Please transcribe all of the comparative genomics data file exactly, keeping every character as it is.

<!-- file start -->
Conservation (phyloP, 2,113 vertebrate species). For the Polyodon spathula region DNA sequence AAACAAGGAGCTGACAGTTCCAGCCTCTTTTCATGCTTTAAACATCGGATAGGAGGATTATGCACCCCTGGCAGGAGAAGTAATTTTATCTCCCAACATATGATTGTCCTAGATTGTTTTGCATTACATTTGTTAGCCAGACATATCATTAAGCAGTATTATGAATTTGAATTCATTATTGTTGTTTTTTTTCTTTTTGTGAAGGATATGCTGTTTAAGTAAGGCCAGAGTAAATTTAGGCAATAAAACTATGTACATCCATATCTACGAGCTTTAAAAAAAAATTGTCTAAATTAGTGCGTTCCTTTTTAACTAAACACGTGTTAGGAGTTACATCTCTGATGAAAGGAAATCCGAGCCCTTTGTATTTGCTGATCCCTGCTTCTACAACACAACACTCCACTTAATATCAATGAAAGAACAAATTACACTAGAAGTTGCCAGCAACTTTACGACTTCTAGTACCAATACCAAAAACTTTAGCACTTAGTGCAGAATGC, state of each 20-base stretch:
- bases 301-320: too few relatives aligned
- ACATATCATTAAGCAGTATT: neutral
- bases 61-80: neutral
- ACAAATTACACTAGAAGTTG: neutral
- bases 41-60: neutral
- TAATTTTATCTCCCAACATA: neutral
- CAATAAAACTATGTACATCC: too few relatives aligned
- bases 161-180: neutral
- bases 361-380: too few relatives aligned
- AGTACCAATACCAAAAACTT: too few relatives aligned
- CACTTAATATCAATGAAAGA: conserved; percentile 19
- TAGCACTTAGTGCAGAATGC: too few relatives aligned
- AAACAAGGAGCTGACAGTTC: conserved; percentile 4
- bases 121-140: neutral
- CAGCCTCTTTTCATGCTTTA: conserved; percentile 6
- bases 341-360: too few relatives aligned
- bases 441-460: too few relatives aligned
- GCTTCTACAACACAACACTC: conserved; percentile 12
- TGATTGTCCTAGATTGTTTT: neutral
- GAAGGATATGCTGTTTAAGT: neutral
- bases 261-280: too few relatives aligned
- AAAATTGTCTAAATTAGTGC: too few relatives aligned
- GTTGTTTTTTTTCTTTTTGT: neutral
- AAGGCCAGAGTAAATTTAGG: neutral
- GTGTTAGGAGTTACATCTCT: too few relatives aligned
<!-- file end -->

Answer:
Conservation (phyloP, 2,113 vertebrate species). For the Polyodon spathula region DNA sequence AAACAAGGAGCTGACAGTTCCAGCCTCTTTTCATGCTTTAAACATCGGATAGGAGGATTATGCACCCCTGGCAGGAGAAGTAATTTTATCTCCCAACATATGATTGTCCTAGATTGTTTTGCATTACATTTGTTAGCCAGACATATCATTAAGCAGTATTATGAATTTGAATTCATTATTGTTGTTTTTTTTCTTTTTGTGAAGGATATGCTGTTTAAGTAAGGCCAGAGTAAATTTAGGCAATAAAACTATGTACATCCATATCTACGAGCTTTAAAAAAAAATTGTCTAAATTAGTGCGTTCCTTTTTAACTAAACACGTGTTAGGAGTTACATCTCTGATGAAAGGAAATCCGAGCCCTTTGTATTTGCTGATCCCTGCTTCTACAACACAACACTCCACTTAATATCAATGAAAGAACAAATTACACTAGAAGTTGCCAGCAACTTTACGACTTCTAGTACCAATACCAAAAACTTTAGCACTTAGTGCAGAATGC, state of each 20-base stretch:
- bases 301-320: too few relatives aligned
- ACATATCATTAAGCAGTATT: neutral
- bases 61-80: neutral
- ACAAATTACACTAGAAGTTG: neutral
- bases 41-60: neutral
- TAATTTTATCTCCCAACATA: neutral
- CAATAAAACTATGTACATCC: too few relatives aligned
- bases 161-180: neutral
- bases 361-380: too few relatives aligned
- AGTACCAATACCAAAAACTT: too few relatives aligned
- CACTTAATATCAATGAAAGA: conserved; percentile 19
- TAGCACTTAGTGCAGAATGC: too few relatives aligned
- AAACAAGGAGCTGACAGTTC: conserved; percentile 4
- bases 121-140: neutral
- CAGCCTCTTTTCATGCTTTA: conserved; percentile 6
- bases 341-360: too few relatives aligned
- bases 441-460: too few relatives aligned
- GCTTCTACAACACAACACTC: conserved; percentile 12
- TGATTGTCCTAGATTGTTTT: neutral
- GAAGGATATGCTGTTTAAGT: neutral
- bases 261-280: too few relatives aligned
- AAAATTGTCTAAATTAGTGC: too few relatives aligned
- GTTGTTTTTTTTCTTTTTGT: neutral
- AAGGCCAGAGTAAATTTAGG: neutral
- GTGTTAGGAGTTACATCTCT: too few relatives aligned